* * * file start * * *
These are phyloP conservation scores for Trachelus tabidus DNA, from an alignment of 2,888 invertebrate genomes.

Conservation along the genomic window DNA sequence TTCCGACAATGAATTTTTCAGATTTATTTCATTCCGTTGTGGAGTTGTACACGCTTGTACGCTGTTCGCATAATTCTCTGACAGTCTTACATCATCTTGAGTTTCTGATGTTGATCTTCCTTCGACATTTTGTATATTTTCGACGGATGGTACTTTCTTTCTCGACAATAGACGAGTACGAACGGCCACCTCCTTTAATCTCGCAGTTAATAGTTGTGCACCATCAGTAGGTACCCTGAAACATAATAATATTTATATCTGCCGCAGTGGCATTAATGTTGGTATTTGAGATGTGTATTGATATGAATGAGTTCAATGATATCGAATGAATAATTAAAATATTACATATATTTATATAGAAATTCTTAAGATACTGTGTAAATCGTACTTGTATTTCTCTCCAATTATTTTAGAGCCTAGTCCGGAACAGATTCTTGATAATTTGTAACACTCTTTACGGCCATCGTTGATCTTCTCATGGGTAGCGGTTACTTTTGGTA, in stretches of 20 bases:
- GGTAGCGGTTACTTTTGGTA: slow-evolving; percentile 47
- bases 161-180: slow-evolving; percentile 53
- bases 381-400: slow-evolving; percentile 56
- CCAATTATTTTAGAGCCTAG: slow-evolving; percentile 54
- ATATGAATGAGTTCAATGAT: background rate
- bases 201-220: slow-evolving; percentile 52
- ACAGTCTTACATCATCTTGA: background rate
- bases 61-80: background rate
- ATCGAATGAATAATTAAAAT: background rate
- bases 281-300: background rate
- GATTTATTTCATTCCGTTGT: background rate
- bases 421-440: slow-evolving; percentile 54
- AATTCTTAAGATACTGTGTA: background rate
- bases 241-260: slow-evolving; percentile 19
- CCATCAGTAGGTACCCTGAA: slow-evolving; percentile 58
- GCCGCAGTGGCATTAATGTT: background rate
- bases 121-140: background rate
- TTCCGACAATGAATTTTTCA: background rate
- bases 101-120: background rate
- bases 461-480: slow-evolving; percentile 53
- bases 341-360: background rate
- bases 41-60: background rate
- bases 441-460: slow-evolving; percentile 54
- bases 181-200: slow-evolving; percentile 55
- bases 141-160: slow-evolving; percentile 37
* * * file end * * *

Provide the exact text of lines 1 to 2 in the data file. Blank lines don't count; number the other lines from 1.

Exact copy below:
These are phyloP conservation scores for Trachelus tabidus DNA, from an alignment of 2,888 invertebrate genomes.

Conservation along the genomic window DNA sequence TTCCGACAATGAATTTTTCAGATTTATTTCATTCCGTTGTGGAGTTGTACACGCTTGTACGCTGTTCGCATAATTCTCTGACAGTCTTACATCATCTTGAGTTTCTGATGTTGATCTTCCTTCGACATTTTGTATATTTTCGACGGATGGTACTTTCTTTCTCGACAATAGACGAGTACGAACGGCCACCTCCTTTAATCTCGCAGTTAATAGTTGTGCACCATCAGTAGGTACCCTGAAACATAATAATATTTATATCTGCCGCAGTGGCATTAATGTTGGTATTTGAGATGTGTATTGATATGAATGAGTTCAATGATATCGAATGAATAATTAAAATATTACATATATTTATATAGAAATTCTTAAGATACTGTGTAAATCGTACTTGTATTTCTCTCCAATTATTTTAGAGCCTAGTCCGGAACAGATTCTTGATAATTTGTAACACTCTTTACGGCCATCGTTGATCTTCTCATGGGTAGCGGTTACTTTTGGTA, in stretches of 20 bases: